Open Data and the Circular Economy
The European Union has made the decision to move away from the traditional economic model (take-make-consume-waste), which thrived during the industrial revolution, to the circular economic model in 2015. The circular economic model is based on the reuse of resources (e.g. products, materials), the regeneration of natural systems and to reduce waste and pollution. In other words, the circular process of the natural living world is adopted in the economy to reduce the negative impact on the environment and the health of all living organisms. The model can be divided in the biological cycle (e.g. designing of compostable packaging) and the technological cycle (e.g. reuse of phone parts). Thereby, the circular economy is dependent on cultural change. For example, subscriptions to services or products (e.g. ridesharing) are better adjusted to the circular economy than the traditional ownership of services or products (e.g. ownership of a car).
The Circular Economy in Europe
The European Commission has adopted a New Circular Economy Action Plan, which is one of the main corner stones of the European Green Deal, as of 11th March 2020. Open data can provide solutions to achieve the goals of the new strategy by improving decision-making based on data insights.
Building on the initial plans of 2015, the new strategy focuses on the design and production for a circular economy, with the aim to ensure that the resources used are kept in the EU economy for as long as possible.
According to the European Commission, the New Circular Economy Action Plan presents measures to:
- Make sustainable products the norm in the EU;
- Empower consumers and public buyers;
- Focus on the sectors that use most resources and where the potential for circularity is high such as: electronics and ICT, batteries and vehicles, packaging, plastics, textiles, construction and buildings, food, water and nutrients;
- Ensure less waste;
- Make circularity work for people, regions, and cities;
- Lead global efforts on circular economy.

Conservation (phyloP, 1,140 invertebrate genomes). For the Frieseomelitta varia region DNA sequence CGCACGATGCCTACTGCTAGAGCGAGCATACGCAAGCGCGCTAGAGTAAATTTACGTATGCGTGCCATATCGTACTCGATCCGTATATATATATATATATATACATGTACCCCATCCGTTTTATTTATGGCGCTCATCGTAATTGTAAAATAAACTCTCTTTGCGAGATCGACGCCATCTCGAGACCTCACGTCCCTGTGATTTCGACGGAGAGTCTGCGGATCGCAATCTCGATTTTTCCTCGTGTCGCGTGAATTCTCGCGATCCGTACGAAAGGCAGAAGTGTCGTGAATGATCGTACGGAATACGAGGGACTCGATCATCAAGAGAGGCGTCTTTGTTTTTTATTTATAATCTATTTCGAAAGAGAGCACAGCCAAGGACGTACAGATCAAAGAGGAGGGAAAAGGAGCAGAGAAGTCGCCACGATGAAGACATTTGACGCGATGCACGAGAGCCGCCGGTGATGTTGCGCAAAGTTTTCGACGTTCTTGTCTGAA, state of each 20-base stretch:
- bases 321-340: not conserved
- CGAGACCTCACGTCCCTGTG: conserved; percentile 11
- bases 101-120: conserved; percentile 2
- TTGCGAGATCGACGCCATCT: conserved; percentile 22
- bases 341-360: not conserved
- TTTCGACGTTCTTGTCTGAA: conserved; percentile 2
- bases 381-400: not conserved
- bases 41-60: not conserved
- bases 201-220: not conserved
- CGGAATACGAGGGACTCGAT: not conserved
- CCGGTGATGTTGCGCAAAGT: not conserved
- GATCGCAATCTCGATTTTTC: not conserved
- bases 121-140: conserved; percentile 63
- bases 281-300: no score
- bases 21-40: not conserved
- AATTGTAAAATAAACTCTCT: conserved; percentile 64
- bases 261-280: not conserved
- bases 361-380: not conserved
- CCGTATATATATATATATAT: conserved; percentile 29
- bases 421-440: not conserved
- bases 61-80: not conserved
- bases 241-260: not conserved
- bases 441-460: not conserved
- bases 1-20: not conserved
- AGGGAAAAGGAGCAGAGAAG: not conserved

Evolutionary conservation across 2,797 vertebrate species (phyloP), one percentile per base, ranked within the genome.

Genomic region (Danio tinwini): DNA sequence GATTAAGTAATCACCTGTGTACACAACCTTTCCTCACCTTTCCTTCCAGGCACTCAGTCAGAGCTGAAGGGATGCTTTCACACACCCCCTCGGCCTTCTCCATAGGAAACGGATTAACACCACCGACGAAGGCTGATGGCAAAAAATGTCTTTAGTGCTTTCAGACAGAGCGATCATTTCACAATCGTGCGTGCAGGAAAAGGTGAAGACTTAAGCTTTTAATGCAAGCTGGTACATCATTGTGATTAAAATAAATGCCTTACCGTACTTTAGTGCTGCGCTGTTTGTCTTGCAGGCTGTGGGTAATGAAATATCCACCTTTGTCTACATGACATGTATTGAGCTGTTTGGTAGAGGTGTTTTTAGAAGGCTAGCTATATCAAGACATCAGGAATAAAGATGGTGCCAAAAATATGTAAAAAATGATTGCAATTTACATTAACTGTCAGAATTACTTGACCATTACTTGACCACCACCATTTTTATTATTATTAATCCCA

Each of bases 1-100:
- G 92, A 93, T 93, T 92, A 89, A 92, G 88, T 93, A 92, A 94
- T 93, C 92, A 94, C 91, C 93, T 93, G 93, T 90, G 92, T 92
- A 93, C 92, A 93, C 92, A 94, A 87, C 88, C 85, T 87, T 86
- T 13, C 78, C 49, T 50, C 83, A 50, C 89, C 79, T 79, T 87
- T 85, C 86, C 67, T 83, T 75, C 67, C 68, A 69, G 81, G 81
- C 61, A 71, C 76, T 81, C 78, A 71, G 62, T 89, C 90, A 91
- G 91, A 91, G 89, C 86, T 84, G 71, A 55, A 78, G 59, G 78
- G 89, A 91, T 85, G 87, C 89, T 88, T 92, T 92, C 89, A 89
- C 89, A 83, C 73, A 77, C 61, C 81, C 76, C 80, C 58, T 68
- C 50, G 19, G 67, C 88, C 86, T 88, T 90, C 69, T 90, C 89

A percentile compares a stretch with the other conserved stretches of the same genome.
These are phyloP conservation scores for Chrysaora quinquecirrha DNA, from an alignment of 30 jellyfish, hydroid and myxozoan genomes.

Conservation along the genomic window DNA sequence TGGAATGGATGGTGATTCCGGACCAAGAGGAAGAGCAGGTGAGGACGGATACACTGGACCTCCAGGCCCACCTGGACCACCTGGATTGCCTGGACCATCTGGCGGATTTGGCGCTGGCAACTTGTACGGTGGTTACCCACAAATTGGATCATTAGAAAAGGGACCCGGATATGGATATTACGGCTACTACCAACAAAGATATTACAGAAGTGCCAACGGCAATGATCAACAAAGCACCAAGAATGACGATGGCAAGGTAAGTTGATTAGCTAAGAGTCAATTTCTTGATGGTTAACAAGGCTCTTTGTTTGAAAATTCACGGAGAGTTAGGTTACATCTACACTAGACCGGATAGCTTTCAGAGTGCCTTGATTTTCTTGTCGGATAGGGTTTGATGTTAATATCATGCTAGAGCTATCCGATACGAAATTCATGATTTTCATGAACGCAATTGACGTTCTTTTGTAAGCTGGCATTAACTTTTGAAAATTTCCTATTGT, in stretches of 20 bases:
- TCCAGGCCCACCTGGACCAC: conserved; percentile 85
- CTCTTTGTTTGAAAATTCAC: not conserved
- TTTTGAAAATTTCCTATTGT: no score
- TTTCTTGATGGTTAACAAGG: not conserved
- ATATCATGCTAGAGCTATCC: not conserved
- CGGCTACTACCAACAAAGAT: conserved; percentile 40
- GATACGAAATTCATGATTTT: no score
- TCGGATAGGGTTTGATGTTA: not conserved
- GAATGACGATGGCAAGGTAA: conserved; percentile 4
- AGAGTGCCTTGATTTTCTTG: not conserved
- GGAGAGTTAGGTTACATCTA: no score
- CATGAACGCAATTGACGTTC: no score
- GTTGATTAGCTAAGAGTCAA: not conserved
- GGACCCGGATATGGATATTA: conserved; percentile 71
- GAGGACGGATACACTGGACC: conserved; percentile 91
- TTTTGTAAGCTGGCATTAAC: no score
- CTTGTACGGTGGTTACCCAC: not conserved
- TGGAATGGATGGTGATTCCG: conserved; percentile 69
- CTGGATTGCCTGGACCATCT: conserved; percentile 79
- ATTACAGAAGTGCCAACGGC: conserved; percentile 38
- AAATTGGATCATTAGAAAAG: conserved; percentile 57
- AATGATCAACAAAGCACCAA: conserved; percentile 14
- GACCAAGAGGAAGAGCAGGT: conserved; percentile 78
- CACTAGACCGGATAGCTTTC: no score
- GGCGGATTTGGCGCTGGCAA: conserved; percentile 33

Stakeholders can submit feedback through the public consultation on the New Circular Economy Action Plan until 1 May. This deadline provides time to incorporate any feedback related to the COVID-19 pandemic.
Open data and the Circular Economy
Insights provided through open data can improve the decision-making of the efficient use of resources as data can predict certain trends (e.g. market, weather, demographics) of future supply and demand. Below are three examples:
- Sustainable food system: Open data insights can improve efficiency, solve logistical issues and protect food security in the agricultural sector. Thereby, optimal inventory levels can be drawn from data insights in order to reduce (food) waste. Open data on food production, distribution, temperature changes, rising water levels, biodiversity logging and deforestation mapping can improve strategic decision-making to regulate supply and demand in the agricultural sector across Europe. For example, open data research from Smartchain is aimed at developing a shorter food supply chain.
- Management of resources and optimizing waste: Insights from (geographical) open data can improve the recycling process of waste. Especially the process of waste separate collection and using the full capacity of the recycling plants can be improved with (open) data insights. Open data is available on the rates of waste and recycling on the municipality level. According to studies from the World Bank, these open datasets create awareness and (government) accountability. This open data is used to improve strategic decision-making on the division of resources and efficient use of recycling plants.
- Reducing pollution: Open data on (air) pollution has increased awareness on polluted cities and associated health risks. Increased advocacy and awareness have resulted in more research on air pollution in cities in Europe (London, Berlin). Open data on pollution and public health can improve the decision-making process in order to protect the health of EU citizens and the environment. For example, governments and municipalities have taken increasing preventive measures, such as the recent halt to the expansion of the Heathrow airport next to London.
The Circular Economy and COVID-19
During the COVID-19 medical alert, the European Commission has been focusing on keeping the green lanes for waste open so that it can be shipped without delay and can become a resource for another industry. This shipment is essential to maintain Europe’s health – socially and economically –, the natural environment, and to keep the circular economy moving ahead.
To continue support the European economy, it is vital to reduce possible obstacles to cross-border movements of waste within the EU caused by the virus. The goal is to ensure a common approach to securing the continuation of waste shipments across the EU while maintaining a high level of protection of public health and the environment in the exceptional circumstances created by the coronavirus outbreak. In terms of restarting the economy after the lockdowns, the EU plans to continue following the circular economy guidelines and is aiming to install a carbon-low economic model.
For more information or examples on open data and the circular economy, explore the European Data Portal’s (EDP) news archive. Aware of open data and circular economy examples or stories? Share them with us via mail, and follow us on Twitter, Facebook or LinkedIn to stay up to date!